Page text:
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What Luther Says

The 'Selfie Subculture' And 'Selfie-Righteousness' (Even Though No One Is 'Unique')

Yesterday, we looked at the Gospel of Self-Esteem and the "Make A Difference" mindset and considered its negative effects upon our spiritual health.

It just so happens I came across two recently published pieces -- one from a popular Evangelical source and the other from a popular Lutheran source -- that both speak to this very same thing and issue the same exact warnings that we did.

The first article is from Josh Philpot and The Gospel Coalition (TGC) and, even though it's from an Evangelical source, it pulls no punches and is worth reading.

Selfies, Self-Deception, And Self-Worship

In 2013, the word “selfie” made it into the official Oxford dictionary. In fact, it was the “word of the year”. This little event reveals a couple of important things about our culture, or at least about what we value: 1) We value ourselves, which is not necessarily a bad thing when rightly focused (see Lev 19:18), but primarily 2) that we value what other people think about the way we look, especially in front of bathroom mirrors (#filtered). Our culture values what other people think so much, that many of us are willing to post regular photos or videos of our faces on Instagram, Facebook, YouTube and Twitter, the paragons of selfie-tech. I’m thinking of Instagram in particular since it promotes selfies more than any other application. After all, in the Instagram world the first day of the week is not the Lord’s Day, but “selfie-Sunday.”

The Problem

The ubiquity of an application like Instagram, an app that promotes the idea that the self is supreme (whether intended or not), reveals a basic but problematic characteristic within the culture at large. Like the Greek mythological figure Narcissus, we’ve seen our own reflection and we’ve fallen in love with it. We’re enthralled with our own faces, our own beauty. And we’ve been deceived. We’ve given in to selfie-social technology which claims to do one thing (connect people together) but actually delivers on something else. In truth, we shouldn’t kid ourselves into thinking that our iPhones are actually helping us stay in touch with people at all, even though the hook for using the technology is the “connection” you make with other people. The reality, however, is that you’re really just connecting with yourself: this is what I look like; this is what I do; this is my identity. The tech reveals that what matters most to us is, quite obviously, us. Indeed, many of our actions and decisions are now made on the basis of how they will be viewed or perceived in the social sphere. It is as if the lure of social technology has trained half of the world to say daily, “Look at my face! I’m here! I’m important! I matter!”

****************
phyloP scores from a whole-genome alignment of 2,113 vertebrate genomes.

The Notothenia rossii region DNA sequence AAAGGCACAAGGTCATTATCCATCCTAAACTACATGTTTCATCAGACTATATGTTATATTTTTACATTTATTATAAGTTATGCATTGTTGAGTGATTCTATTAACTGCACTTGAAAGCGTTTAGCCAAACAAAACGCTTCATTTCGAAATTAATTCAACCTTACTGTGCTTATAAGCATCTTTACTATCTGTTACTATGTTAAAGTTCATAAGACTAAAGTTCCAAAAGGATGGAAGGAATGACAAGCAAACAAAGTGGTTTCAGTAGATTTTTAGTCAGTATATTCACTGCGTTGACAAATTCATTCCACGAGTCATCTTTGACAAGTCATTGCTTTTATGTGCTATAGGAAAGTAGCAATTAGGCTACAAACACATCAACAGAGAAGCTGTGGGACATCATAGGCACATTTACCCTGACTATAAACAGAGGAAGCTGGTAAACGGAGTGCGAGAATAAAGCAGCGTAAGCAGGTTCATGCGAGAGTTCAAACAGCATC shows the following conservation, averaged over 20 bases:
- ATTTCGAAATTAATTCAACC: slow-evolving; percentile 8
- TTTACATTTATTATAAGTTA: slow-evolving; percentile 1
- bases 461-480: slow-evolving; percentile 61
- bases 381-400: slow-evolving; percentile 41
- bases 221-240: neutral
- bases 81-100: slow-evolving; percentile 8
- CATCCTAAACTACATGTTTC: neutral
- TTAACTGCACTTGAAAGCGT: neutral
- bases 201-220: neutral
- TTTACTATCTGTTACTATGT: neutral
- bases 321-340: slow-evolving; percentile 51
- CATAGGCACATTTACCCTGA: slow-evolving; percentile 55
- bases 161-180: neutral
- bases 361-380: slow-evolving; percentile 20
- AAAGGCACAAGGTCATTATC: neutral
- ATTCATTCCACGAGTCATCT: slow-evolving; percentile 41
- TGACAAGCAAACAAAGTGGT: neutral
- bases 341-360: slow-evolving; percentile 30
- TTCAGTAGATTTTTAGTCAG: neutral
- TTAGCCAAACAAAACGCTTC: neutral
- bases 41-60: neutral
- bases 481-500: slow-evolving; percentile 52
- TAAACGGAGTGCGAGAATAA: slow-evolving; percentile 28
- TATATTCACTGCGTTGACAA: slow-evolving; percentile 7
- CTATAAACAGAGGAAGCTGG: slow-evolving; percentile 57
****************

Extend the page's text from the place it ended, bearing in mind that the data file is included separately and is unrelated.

Our selfies are deceiving us. Hence, we’ve created a world of selfie-deception.

There's much more that he writes about in regards to diagnosing the problem (and he does an excellent job at that!). The words "After all, in the Instagram world the first day of the week is not the Lord's Day, but 'selfie-Sunday'" summarize where he was headed.

Being an ex-Evangelical myself, I need to caution you that while he calls attention to a very important subject in the church at large today, and even succeeds at diagnosing the problem to some extent, there are still some places where things don't quite hold up.

However, I don't want to quibble too much about them right now only because this is the first time in a long time that I've seen a popular American Evangelical source like TGC getting this close to understanding that most of what masquerades as "Christianity" today is done under the banner of a "Theology of Glory" as opposed to the banner of a "Theology of The Cross" instead.

Being a "Worship Leader" himself, he writes from that unique perspective too, and as I was reading I couldn't help but think that many participants and proponents of LCMS Contemporary Worship (CoWo) Services should read this article too.